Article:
Christmas Nativity Crafts for Kids

As a former teacher, now Sunday school teacher, I get ideas and all sorts of thoughts on things to do with kids. But then I remember that my time with our Sunday school kids is limited and I often don’t have the energy to follow through with my ideas. (ugh!) So I don’t often do many activities as much as I’d like to.

Here are two Nativity projects that are tried and tested. You can do these with your class/children/cousins/siblings/grandchildren or just yourself.

Please note, this isn’t going to turn this blog into a DIY centre. I’ll still mostly be writing thoughts and current lessons. 🙂

Project One:img_20161210_110111img_20161210_110154img_20161210_110229


This is not my idea, a dear friend in North Carolina showed me her nativity collections (I’m guessing she has at least twenty??) and the one she kept on her mantel was her handmade set from her first classroom. It was made of paper and children’s drawings. I thought it was priceless and loved the idea.

Later that year I did this project with my class of second graders in North Carolina, it was so much fun. A few years later, I did the project again with my class in Sydney. That set now sits in our kitchen window for Christmas. It reminds me to pray for those kids in that class.



paper/card stock or thin cardboard

empty paper towel rolls/toilet paper rolls

glue (glue sticks probably work best) but (sticky) tape could also work


colouring implements (crayons, coloured pencils or markers).


Cut out different sized squares and rectangles from the card stock and pass them around to the class.

Cut up the paper towel rolls/tube into short rings, about an inch or two wide. These will be the bases to hold up the figures.

Write a list of the needed figures to make up a scene. My list included: Mary, Joseph, Jesus, Sheep, Shepherds (1 or more), Angel, Wise men (any number needed), other animals or Angels, change up the total needed depending on the class size or energy available.

Write the names from the list on little strips of paper.

Each child gets to pull a strip of paper from a box or container and that name becomes their assigned task.

Have the children think about the Christmas story and draw the character how they imagine them.

When their drawings are complete, glue the paper towel roll rings to the back of the  cardstock, the figures stand up all on their own.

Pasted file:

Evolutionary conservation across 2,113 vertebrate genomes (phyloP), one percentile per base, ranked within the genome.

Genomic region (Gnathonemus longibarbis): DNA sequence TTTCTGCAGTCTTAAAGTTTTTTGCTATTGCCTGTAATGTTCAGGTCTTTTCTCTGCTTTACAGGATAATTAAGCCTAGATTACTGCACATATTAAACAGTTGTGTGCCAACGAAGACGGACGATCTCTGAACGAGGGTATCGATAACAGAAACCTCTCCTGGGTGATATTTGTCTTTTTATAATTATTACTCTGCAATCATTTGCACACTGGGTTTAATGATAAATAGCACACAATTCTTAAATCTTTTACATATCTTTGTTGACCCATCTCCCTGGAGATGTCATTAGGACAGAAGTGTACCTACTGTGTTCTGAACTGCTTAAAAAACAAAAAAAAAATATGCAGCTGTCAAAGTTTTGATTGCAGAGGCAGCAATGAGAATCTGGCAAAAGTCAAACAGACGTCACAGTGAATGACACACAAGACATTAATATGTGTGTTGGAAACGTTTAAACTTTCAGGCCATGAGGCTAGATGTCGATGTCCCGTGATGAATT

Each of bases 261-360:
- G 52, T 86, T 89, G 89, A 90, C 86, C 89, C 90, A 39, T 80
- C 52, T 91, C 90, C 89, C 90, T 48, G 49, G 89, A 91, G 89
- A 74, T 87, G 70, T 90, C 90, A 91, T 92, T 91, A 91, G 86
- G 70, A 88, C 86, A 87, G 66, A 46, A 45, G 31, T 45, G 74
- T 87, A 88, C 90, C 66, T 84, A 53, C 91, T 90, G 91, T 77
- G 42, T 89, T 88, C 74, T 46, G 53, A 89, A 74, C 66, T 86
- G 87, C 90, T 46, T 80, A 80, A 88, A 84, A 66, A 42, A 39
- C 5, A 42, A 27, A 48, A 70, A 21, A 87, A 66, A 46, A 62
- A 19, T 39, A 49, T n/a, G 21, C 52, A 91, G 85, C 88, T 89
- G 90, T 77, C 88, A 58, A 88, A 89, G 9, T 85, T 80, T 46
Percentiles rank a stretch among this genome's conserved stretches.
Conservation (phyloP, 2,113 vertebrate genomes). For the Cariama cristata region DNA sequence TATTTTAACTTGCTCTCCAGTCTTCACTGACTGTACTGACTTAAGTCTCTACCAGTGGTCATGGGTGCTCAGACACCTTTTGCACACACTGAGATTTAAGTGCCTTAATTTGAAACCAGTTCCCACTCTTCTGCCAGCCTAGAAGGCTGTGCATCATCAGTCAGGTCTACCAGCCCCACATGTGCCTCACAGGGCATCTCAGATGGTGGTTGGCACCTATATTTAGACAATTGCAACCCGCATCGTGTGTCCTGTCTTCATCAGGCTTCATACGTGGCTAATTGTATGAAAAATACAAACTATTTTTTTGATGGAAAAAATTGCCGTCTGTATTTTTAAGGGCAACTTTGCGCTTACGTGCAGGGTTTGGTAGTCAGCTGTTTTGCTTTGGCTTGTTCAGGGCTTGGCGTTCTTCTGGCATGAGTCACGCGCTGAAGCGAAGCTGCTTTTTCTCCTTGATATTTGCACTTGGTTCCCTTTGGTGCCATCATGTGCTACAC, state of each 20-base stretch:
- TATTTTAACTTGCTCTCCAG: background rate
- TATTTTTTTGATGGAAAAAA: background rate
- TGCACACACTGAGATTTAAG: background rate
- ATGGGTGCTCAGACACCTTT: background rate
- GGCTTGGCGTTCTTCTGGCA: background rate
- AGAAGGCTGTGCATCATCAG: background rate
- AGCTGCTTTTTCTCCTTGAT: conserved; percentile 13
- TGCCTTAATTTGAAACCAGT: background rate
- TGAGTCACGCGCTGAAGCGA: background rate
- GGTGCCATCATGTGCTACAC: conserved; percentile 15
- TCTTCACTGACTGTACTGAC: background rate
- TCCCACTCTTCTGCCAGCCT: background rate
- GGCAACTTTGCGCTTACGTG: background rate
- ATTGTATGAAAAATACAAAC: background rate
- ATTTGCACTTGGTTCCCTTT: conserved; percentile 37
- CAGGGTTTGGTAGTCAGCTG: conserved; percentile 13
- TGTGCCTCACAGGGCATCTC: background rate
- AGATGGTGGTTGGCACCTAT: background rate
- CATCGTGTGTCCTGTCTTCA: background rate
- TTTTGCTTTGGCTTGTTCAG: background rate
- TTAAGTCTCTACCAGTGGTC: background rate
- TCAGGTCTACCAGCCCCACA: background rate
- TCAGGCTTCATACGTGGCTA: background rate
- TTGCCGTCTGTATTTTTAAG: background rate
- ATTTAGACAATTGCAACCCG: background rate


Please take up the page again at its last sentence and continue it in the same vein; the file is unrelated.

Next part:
Have each child sign their work. I did and now I have a wonderful memory of two separate classes. We enjoyed doing it both times. I don’t remember the discussions during this time, but we did try to talk about what Christmas is really about, and read through some of the Christmas story in the Bible.

I had a Facebook memory pop up a few weeks ago reminding me of this craft.


And when I pulled out our Christmas decorations this year, I set up my figures again. Each child wrote their name on their figure. That’s really special to me, now I can remember special things about each child, and pray for them. They’re all in high school and growing up tall and smart. I feel old. Some of the boys are even taller than me now.

Project two:



Another paper towel roll craft. (Sorry, if you have a thing against them, you can make up rolls of your own…)

I was brainstorming last Christmas on what to do with my Sunday school class. They are littles and not as skilled in drawing as my 5th-6th graders were with the above project, so I decided to make the figures, and let the kids colour them in.

I have a pdf of the project in our Resources Page. Look for Nativity with Paper Towel Rolls.

If you make this, please just give credit where it came from. Thanks.

I traced a paper towel roll/toilet paper roll and then started drawing faces and figures. Something I found annoying was the rolls will vary in shape/circumference. Sorry about that. I don’t have any way of controlling how big around yours will be. There is some space for overlapping, and the rectangles can be trimmed down as needed. Or you could trace out the drawing or enlarge them when you print. Also please note these are in A4 size, which is more narrow and taller than regular paper (8.5″x11″) in the USA.


printed out figures (I made a set per child, so they need both pages printed)

toilet paper rolls/paper towel rolls (if you do a set per child, they need at least five rolls/tubes each)


glue (glue sticks probably work best, but (sticky) tape may also be needed)

implements colour (crayons, coloured pencils or markers).


Give a set of all the figures to each child, or give different children a different figure to colour.

Cut out the figures along the very dark lines.

Glue to paper towel rolls, trying to line up the edges and trim off excess paper or paper towel roll.

Allow to dry/glue to set.

Allow students to play with the figures, telling the Christmas story. Cardboard tears, but doesn’t shatter when dropped. So let them play with the pieces.

My Sunday School kids made this last year, and they enjoyed telling me the story from Luke 2.

It is also possible to read the passage from the Bible while the kids work quietly. I like this that the kids can do most of it on their own, if they have gluing and cutting skills. If not, they can still colour on their own. (Most of the time)

I didn’t embellish with extras, but you could add all sorts of glitter or glue or even fabrics as extras.


I discovered this article the other day on a probably progression of the Christmas story. Answers in Genesis has many free and valuable resources. I found this timeline helpful in putting everything into perspective.

I hope these crafts are helpful to you, and please let me know if you make these.

Merry Christmas!

Thanks be unto God for his unspeakable gift.

2 Corinthians 9:15

© Elizabeth Messenger

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